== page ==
The COVID-19 pandemic has had a bigger toll on men than it has on women. There has been a lot of conjecture about why this might be. One theory is that the male sex hormone, testosterone, has a dampening effect on the immune system, making men more susceptible to the novel coronavirus. But just how plausible is this theory?
It’s hard to know exactly how much the hormone affects any given body, but what we do know suggests it’s not the end-all be-all.
Getting a high testosterone reading offers bragging rights for some men of a certain age — and may explain in part the lure of testosterone supplements. But once you are within a normal range, does your level of testosterone, the male hormone touted to build energy, libido and confidence, really tell you that much? Probably not, experts say.
Testosterone is blamed for violence in males, implicated in sport scandals, linked to sexual prowess, desired by gym devotees, and promoted as a tonic for ageing. But how many of us really understand what testosterone is, what it does, and why it’s important?
Testosterone levels are about ten times higher in men than women.
Establishing a “normal” level is complex, and measuring testosterone on its own may not be enough to estimate what is the correct level to have in the blood for any one person.
Unlike Popeye's spinach, however, testosterone is also, in humans at least, a relatively subtle agent. It is not some kind of on-off switch by which men are constantly turned on and women off. For one thing, we all start out with different base-line levels. Some women may have remarkably high genetic T levels, some men remarkably low, although the male-female differential is so great that no single woman's T level can exceed any single man's, unless she, or he, has some kind of significant hormonal imbalance.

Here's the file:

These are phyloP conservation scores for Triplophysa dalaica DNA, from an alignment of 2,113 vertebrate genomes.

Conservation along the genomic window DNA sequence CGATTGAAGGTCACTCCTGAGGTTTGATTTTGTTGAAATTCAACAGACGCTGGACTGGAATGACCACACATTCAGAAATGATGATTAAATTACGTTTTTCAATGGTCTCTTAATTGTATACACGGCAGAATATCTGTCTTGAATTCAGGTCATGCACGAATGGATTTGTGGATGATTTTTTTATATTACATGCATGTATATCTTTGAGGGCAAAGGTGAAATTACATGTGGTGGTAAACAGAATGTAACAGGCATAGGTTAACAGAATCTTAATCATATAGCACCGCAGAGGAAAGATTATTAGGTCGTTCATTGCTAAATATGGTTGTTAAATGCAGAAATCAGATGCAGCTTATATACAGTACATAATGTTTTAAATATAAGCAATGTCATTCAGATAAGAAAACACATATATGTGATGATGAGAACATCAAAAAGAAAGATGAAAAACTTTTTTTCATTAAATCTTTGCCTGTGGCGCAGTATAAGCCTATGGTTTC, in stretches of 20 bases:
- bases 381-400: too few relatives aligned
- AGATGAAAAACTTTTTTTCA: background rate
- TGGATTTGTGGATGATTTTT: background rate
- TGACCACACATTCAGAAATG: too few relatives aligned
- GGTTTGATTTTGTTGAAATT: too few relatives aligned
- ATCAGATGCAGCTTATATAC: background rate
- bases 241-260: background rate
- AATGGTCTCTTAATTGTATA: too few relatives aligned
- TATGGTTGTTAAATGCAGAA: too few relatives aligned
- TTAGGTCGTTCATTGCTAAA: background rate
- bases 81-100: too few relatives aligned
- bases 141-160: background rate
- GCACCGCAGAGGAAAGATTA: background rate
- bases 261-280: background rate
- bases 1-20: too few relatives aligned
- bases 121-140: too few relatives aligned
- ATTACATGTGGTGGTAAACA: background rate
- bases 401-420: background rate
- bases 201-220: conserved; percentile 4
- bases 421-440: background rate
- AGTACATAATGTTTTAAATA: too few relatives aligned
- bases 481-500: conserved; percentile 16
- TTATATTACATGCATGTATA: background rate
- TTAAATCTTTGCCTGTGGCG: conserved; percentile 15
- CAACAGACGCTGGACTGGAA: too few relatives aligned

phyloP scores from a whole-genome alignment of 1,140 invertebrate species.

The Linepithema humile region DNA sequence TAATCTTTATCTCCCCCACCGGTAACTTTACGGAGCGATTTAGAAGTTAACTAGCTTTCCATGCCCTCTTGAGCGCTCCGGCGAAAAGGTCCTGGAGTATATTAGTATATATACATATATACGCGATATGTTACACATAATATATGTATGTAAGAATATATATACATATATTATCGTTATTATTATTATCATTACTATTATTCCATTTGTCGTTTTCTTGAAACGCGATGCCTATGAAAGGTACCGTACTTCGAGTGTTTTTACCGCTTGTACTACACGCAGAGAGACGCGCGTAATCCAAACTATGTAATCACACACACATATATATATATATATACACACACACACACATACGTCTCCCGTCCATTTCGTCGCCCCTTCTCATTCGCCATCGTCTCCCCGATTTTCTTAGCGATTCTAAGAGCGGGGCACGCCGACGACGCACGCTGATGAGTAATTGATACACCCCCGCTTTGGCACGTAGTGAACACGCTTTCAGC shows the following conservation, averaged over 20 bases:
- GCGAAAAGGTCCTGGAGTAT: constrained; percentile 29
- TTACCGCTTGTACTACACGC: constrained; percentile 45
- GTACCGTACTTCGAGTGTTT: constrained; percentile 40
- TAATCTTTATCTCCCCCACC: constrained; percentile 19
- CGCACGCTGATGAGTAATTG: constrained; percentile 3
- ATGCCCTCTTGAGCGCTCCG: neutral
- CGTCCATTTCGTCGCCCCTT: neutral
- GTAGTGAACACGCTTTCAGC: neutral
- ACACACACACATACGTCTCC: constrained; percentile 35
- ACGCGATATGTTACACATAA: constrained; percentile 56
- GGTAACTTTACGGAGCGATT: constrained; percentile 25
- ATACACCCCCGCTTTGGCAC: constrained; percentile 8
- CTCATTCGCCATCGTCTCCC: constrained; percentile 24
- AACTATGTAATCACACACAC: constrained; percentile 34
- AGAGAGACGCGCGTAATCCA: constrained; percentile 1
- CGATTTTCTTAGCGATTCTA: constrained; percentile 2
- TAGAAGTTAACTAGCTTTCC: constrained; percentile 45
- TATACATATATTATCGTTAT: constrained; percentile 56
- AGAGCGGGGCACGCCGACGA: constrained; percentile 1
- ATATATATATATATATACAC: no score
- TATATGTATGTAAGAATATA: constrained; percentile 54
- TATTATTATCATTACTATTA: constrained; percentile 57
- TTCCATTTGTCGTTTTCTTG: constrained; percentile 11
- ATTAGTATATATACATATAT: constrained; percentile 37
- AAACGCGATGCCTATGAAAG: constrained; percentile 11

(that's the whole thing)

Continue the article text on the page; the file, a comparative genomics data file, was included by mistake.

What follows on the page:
A brain-based personality test helps people understand themselves better and why they are attracted to certain other personality types.
In the latest study, researchers evaluated the hormone levels of male executives in an executive education program at Harvard. They found that managers who had greater leadership responsibility had higher levels of the hormone testosterone, which stimulates the development of male sex organs and has been shown in numerous studies to be associated with leadership qualities like aggressiveness and risk-taking.
Testosterone, which is at its highest level in the morning, has also been shown to enhance the frequency of nocturnal erections. Interestingly, testosterone has not been found to greatly impact visual erotic stimuli or fantasy-induced erections. These are predominantly driven by the “reward system” of the brain which secretes dopamine.
It is unscientific and unfair to bar female athletes with elevated testosterone.
However much we’d like to think of gender as a social construct, science suggests that real differences do exist between female and male brains. The latest evidence: a first-of-its-kind European study that finds that the female brain can be drastically reshaped by treating it with testosterone over time.
Sperm counts are falling. This isn’t the reproductive apocalypse — yet.
Hormones don't necessarily make men violent, but they do cause them to seek social dominance.
When you think of testosterone, what comes to mind? Macho men? Aggressive, impatient, type A behavior? Road rage? Violence?
Testosterone's role in bad behavior is largely a myth. What's more, testosterone plays other important roles in health and disease that may surprise you.
At present, our testosterone levels are under siege. Various factors appear to be pulling our T levels into the gutter—from sedentary jobs to poor diets and lifestyle choices to more ominous influences like environmental toxins.
Big T conquered the imagination of millions of men looking for renewed vigor. libido, and cognition. But there's scant evidence that the hormone can actually conquer the ravages of age.
For men, testosterone appears to be somewhat of a double-edged sword. Below-average quantities of the male sex hormone can lead to erectile dysfunction, low fertility, fatigue, and depression. Extremely high levels of testosterone are commonly associated with rage and aggression. And, although normal testosterone levels are necessary for the healthy development of men's physical traits, studies insist that the hormone is linked to a host of negative social behaviors.